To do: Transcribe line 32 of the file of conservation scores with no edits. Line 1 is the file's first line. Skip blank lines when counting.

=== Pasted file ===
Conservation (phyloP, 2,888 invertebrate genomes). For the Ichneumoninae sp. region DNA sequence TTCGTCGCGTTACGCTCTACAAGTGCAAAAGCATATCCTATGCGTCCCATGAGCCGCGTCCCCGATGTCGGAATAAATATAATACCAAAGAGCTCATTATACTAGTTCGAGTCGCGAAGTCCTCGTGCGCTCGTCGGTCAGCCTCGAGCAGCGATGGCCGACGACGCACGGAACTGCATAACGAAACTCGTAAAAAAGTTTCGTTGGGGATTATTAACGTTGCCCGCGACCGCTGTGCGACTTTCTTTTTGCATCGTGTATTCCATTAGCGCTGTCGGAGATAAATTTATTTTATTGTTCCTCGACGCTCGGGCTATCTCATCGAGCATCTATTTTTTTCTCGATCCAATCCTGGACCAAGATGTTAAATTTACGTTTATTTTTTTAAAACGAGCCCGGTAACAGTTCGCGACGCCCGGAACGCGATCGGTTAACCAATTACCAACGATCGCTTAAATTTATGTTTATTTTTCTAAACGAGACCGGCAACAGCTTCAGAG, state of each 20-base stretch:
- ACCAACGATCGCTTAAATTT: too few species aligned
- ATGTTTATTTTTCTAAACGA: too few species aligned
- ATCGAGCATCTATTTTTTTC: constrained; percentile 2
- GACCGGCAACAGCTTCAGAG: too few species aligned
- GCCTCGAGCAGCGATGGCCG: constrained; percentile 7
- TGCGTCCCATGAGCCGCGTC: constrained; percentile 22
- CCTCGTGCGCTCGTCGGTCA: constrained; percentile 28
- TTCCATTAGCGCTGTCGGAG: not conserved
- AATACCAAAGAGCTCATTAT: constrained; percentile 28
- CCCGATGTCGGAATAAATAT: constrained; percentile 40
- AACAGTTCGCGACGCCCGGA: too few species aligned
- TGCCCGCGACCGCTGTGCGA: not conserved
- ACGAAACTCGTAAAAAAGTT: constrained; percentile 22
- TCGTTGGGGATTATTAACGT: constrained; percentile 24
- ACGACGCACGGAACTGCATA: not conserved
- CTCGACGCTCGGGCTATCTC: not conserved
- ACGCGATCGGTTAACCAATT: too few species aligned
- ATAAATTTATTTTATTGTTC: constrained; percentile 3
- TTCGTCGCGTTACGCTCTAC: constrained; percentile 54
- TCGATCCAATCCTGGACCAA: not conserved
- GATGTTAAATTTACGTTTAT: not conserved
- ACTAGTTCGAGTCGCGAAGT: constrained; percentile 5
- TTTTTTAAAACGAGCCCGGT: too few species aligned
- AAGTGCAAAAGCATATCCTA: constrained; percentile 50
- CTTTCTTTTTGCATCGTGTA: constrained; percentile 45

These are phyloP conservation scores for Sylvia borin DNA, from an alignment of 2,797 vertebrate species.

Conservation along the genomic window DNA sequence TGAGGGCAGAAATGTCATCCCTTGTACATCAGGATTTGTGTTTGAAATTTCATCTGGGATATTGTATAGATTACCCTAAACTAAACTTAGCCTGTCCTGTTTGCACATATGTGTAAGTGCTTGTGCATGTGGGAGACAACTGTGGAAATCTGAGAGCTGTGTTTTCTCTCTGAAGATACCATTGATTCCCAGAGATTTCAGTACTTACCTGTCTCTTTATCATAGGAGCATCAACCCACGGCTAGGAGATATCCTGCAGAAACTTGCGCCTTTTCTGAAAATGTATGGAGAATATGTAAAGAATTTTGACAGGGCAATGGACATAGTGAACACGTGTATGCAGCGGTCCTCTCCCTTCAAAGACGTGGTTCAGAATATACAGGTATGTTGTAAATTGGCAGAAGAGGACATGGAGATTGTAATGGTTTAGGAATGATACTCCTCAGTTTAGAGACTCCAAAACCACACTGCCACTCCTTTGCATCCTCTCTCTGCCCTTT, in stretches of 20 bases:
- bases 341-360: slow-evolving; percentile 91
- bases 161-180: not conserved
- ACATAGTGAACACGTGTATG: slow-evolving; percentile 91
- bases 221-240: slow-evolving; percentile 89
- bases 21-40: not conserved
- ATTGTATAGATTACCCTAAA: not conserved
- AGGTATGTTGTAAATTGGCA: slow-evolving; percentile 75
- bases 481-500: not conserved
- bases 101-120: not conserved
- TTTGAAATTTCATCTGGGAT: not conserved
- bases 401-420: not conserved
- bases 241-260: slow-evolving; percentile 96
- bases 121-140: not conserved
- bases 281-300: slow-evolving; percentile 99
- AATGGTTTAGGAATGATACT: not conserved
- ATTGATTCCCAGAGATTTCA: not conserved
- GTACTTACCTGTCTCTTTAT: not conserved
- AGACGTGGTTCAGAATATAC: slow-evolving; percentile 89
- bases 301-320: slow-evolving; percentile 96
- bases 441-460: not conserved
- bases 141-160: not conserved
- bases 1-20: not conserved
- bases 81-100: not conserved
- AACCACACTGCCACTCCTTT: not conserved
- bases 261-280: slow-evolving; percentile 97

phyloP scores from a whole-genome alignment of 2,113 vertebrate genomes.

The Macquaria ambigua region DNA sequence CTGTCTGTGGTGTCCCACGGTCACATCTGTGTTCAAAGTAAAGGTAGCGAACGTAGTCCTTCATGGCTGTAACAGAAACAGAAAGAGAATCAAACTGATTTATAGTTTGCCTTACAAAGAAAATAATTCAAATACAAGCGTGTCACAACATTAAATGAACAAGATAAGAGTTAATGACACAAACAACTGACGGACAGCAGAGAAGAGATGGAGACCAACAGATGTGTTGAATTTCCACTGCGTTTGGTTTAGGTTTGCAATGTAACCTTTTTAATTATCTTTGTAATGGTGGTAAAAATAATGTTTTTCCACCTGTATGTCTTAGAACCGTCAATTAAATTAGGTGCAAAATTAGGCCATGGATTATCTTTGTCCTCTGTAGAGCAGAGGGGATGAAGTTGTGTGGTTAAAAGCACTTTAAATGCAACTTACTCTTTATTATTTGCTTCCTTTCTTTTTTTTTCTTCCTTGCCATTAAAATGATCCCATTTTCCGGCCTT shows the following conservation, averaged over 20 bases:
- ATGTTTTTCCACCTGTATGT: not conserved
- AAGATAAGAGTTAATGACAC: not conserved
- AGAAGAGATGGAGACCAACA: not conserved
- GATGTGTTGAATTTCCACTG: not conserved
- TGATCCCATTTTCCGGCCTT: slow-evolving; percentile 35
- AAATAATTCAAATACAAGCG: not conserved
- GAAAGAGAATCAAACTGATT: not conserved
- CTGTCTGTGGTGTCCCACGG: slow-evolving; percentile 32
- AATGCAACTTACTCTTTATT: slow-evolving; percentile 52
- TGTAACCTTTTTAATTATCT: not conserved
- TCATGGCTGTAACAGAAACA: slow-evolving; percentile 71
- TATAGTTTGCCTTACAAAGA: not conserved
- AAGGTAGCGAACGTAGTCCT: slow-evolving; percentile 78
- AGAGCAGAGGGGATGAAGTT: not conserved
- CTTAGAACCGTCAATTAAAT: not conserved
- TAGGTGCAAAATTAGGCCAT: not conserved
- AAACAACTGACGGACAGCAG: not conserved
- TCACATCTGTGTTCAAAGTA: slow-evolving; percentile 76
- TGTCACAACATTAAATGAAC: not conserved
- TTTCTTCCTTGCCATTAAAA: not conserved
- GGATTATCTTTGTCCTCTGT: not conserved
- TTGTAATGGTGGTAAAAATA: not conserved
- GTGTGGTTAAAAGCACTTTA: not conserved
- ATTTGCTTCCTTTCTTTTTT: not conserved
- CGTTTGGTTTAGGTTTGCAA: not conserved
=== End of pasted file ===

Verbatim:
- bases 221-240: slow-evolving; percentile 89